Natural Gas: The Shorts Get Caught

  • A new low as open interest rises
  • The shorts get over-enthusiastic- Hot weather ahead
  • Levels to watch in the natural gas futures market

Natural gas has a long history as one of the most volatile commodities that trade on the futures markets in the United States. Since trading in natural gas began on the NYMEX division of the CME in 1990, the price has ranged from a low of $1.02 to a high of $15.65 per MMBtu. The low came in 1992, and the high in 2005.

The natural gas market has evolved over the past thirty years. Massive discoveries of the energy commodity in the Marcellus and Utica shale regions of the US increased the supply side of the fundamental equation for natural gas. Moreover, advances in hydraulic fracking to extract the gas from the crust of the earth and regulatory reforms under the Trump administration have made the US the world’s leading producer.

Since necessity is the mother of invention, replacing coal-fired power generation with natural gas and liquification of the gas for export to consumers worldwide have expanded the demand side of the equation. The price of natural gas reached a new twenty-five-year low in late June when nearby futures fell to $1.432 per MMBtu. As the number of speculative shorts grew, the price ran out of steam on the downside at 41.2 cents above the record bottom and recovered.

The United States Natural Gas Fund (UNG) reflects the price action in the NYMEX futures market. The UGAZ and DGAZ ETN products are short-term tools that magnify the price action by three-fold.

A new low as open interest rises

While the expiring July futures contract fell to $1.432 per MMBtu, the now active month August contract reached a bottom at $1.517 on June 25 and 26.


Source: CQG

The chart shows that the total number of open long and short positions in the natural gas market hit a low at 1.198 million contracts in early May when the price of August futures peaked at $2.447 per MMBtu. The open interest metric increased steadily as the price fell and stood at 1.317 million contracts on the days when the August futures contract hit its most recent low at $1.517. the price declined by around 38% from early May through late June as the open interest metric rose by over 9.9%. Rising open interest and falling price tend to be a technical validation of a bearish trend in a futures market.

The shorts get over-enthusiastic- Hot weather ahead

The rise in the open interest metric was likely caused by a rising number of speculative shorts looking for a new twenty-five-year low below the March bottom at $1.519 level. The natural gas market rewarded the nimble bears who sold the futures as the price dropped to a new low that was 8.7 cents below the March low. Those shorts that overstayed their welcome were punished. The price of August futures took off from the June 26 low at $1.517 and rallied to a high of $1.784 or 17.6% higher.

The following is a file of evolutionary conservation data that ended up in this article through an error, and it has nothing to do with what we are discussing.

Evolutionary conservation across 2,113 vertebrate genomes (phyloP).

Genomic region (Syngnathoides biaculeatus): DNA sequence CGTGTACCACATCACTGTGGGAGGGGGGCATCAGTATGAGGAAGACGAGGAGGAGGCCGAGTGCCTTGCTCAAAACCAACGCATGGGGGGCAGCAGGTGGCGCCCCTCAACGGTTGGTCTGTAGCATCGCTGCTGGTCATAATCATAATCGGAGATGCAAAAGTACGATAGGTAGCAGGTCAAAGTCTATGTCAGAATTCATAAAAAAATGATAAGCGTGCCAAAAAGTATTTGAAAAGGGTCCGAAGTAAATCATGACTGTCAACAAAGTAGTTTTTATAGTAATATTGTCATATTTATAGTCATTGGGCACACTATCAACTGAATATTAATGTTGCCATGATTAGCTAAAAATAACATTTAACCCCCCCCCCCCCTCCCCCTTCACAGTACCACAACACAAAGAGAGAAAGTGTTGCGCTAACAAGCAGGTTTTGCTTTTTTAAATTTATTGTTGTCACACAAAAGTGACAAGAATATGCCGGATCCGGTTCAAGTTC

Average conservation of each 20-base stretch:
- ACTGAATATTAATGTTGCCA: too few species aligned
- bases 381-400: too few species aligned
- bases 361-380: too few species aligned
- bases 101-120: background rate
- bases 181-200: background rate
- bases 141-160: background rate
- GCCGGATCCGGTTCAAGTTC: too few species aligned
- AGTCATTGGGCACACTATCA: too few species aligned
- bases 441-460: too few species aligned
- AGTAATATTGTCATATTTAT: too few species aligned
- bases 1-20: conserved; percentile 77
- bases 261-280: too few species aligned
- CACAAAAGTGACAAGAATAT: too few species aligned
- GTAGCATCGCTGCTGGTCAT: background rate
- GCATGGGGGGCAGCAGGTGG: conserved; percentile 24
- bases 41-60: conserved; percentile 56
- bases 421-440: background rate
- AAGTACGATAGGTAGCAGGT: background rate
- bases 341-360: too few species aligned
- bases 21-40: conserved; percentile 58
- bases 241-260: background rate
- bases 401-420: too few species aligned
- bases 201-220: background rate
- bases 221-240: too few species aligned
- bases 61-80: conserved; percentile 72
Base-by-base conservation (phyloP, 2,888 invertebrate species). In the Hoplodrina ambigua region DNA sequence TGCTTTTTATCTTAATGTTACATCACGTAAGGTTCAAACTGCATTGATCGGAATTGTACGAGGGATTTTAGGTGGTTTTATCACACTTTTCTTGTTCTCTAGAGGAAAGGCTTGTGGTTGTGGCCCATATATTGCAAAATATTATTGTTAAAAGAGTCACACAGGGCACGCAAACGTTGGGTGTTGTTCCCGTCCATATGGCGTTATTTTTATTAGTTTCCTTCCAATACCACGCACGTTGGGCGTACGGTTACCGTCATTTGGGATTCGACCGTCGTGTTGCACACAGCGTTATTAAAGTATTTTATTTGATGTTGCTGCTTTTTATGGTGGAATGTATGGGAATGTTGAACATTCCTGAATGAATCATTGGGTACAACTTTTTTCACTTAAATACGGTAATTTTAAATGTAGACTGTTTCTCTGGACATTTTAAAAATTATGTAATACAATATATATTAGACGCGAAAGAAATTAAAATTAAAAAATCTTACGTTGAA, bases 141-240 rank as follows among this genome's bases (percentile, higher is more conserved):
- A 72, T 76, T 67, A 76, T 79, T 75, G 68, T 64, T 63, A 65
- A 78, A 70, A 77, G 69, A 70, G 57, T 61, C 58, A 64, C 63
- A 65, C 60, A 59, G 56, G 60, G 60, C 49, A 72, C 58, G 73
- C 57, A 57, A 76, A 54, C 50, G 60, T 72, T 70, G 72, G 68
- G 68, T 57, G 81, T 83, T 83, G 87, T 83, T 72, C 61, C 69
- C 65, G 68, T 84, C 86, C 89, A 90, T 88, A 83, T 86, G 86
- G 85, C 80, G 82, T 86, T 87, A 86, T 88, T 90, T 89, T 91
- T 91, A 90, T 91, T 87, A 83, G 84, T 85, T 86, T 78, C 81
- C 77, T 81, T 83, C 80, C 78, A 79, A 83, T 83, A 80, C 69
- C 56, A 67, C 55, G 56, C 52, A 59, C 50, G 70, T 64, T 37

At the same time, the weather forecasts are for unseasonably warm temperatures over the coming days and weeks. The rising demand for air-conditioning could cause injections into storage to decline. Last week, the EIA reported a 65 billion cubic feet injection, which was lower than the market had expected.

The shorts got a bit over-enthusiastic in the natural gas arena, and it turned higher in what was an overdue price correction to the upside.

Levels to watch in the natural gas futures market

Over the coming days and weeks, we are likely to see a continuation of price volatility in the natural gas arena.  

Source: CQG

Natural gas should find significant technical support at the double-bottom at $1.517 per MMBtu. On the upside, the first level of resistance is at the June 5 high at $1.96. Above there, a double-top at $2.11 from May 18 and 19 could present formidable resistance before the price can challenge the early May peak at $2.447 on the August contract. The $2.11 level could be a reasonable target as the continuous contract high from early May stands at $2.162 per MMBtu. As of the end of last week, price momentum and relative strength indicators on the daily chart had risen from oversold conditions and were above neutral territory. Natural gas could have more room on the upside, given the technical position of the energy commodity at the end of last week.

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The United States Natural Gas Fund L.P. (UNG) was trading at $11.10 per share on Tuesday morning, up $0.39 (+3.64%). Year-to-date, UNG has declined -34.16%, versus a -0.81% rise in the benchmark S&P 500 index during the same period.

UNG currently has an ETF Daily News SMART Grade of D (Sell), and is ranked #69 of 112 ETFs in the Commodity ETFs category.

About the Author: Andrew Hecht

andrew-hechtAndy spent nearly 35 years on Wall Street and is a sought-after commodity and futures trader, an options expert and analyst. In addition to working with StockNews, he is a top ranked author on Seeking Alpha. Learn more about Andy’s background, along with links to his most recent articles. More…